SALT LAKE CITY — Instead of worrying about whether or not the largest trade show hosted by the state will be leaving for bigger cities after 2014, Salt Lake officials are focusing on doing what they say helped the show flourish in the first place.
"We've always known what our strengths are," said Scott Beck, president and CEO of Visit Salt Lake. "This is again projected to be the biggest show ever (27,000 participants), which is another affirmation that what we're doing works."
The Outdoor Retailers show, which has been hosted by Salt Lake since 1996, begins with the Open Air Demo Days at Jordanelle Reservoir Wednesday, Aug. 1. That's where retailers can try products they might want to sell or carry in their stores. It's also a key place for manufacturers and inventors to find markets for their products.
On Thursday, the show moves to the exhibits at the Salt Palace, where participants will utilize all 679,000 square feet of the Salt Palace Convention Center, including the hallways. The show will run through Sunday. To put the size of the show in perspective, the new Utah Valley Convention Center is 80,000 square feet total.
The Outdoor Retailers show features the newest and most innovative products in the outdoor recreation industry and offers those in the industry the chance to discuss issues affecting outdoor recreation.
Kenji Haroutunian, the Outdoor Retailers show director and Nielsen Expositions vice president, said the show is unique because it brings together so many different types of businesses.
"It's a cultural phenomenon in a way," Haroutunian told the Deseret News in April. "It's a lot of different industries playing together in the same sandbox."
And while the economy as a whole has struggled since 2008, the Outdoor Retailers trade shows, as well as the industry at large, have grown, even during the worst economic years.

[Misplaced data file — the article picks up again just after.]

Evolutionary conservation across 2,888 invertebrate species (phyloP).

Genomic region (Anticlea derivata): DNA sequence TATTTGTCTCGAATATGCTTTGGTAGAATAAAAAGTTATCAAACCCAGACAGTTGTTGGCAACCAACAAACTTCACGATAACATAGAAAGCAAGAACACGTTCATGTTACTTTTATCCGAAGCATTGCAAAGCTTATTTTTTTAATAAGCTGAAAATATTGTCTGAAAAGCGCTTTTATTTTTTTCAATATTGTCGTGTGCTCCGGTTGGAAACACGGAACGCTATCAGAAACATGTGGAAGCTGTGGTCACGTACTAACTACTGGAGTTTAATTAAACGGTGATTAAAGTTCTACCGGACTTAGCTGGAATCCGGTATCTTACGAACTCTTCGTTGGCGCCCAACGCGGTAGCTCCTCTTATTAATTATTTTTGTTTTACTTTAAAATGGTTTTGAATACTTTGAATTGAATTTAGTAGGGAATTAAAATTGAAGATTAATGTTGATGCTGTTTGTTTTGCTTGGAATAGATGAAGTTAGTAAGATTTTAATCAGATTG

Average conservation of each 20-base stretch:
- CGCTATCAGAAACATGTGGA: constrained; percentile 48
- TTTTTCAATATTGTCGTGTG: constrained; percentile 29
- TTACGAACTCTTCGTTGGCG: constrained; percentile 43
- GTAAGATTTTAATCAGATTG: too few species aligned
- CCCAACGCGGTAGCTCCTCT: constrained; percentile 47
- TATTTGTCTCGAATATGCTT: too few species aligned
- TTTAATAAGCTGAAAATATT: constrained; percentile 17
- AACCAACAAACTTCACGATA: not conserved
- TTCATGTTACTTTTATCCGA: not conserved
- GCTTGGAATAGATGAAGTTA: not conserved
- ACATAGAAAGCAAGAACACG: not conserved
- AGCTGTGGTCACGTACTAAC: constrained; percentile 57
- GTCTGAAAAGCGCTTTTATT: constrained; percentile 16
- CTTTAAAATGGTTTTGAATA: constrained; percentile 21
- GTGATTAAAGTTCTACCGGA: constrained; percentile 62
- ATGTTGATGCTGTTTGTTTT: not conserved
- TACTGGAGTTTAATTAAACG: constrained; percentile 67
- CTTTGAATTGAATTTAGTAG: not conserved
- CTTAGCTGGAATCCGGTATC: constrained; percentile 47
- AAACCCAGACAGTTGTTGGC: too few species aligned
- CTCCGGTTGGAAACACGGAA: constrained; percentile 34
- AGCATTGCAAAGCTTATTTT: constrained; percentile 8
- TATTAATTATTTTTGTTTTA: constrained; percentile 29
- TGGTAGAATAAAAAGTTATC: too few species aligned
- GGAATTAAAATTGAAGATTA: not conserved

"Outdoor recreation is a much more significant contributor to the economy than many people realize," said Frank Hugelmeyer, president and CEO of the Outdoor Industry association. "More than 140 million Americans make outdoor recreation a priority in their daily lives, and they prove it with their wallets. From 2005 to 2011, at a time when many sectors were contracting, our industry grew an average of 5 percent annually. The success of Outdoor Retailer is a testament to the health of our industry."
Losing the Outdoor Retailers shows would be a huge blow to Utah's economy as the winter and summer events attract more than 43,000 visitors annually and bring about $40 million to the local economy. The shows have also attracted businesses and developed those that choose Utah as a base because of the outdoor culture.
They also generate nearly $25 million in total visitor spending throughout the state each year, according to the University of Utah's Bureau of Economic and Business Research.
Nielsen Expositions is in the process of gathering feedback on what it can do better in Utah, as well as whether it might be better to move the show to Denver, Las Vegas or Orlando, just to name a few locations being considered.
This year, organizers had more exhibitors than they had space in which to house them. But that isn't the only issue for Outdoor Retailers executives.
"It's not just the space in the hall," said Haroutunian. "It's the hotel room situation. We have people staying in Sandy, Davis, Park City. … We have a 500-room block in Park City, and that's a 35-40 minute drive."
Haroutunian said Utah offers a unique fit with the types of products being sold at the Outdoor Retailers shows, and acknowledges it's a big part of why the show has been so successful.
"Salt Lake City has been a great venue because of its natural recreation resources," he said. "There's world-class skiing, world-class climbing, world-class fishing, world-class trail running. … The culture is completely consistent with what the culture of the show is."
Beck admits that there are downsides to staying in smaller Salt Lake City, but he believes the benefits outweigh the negatives.
"Clearly we have a quality of outdoor experience that's kind of hard to match," he said. "It's sort of the perfect combination of product, people and place."
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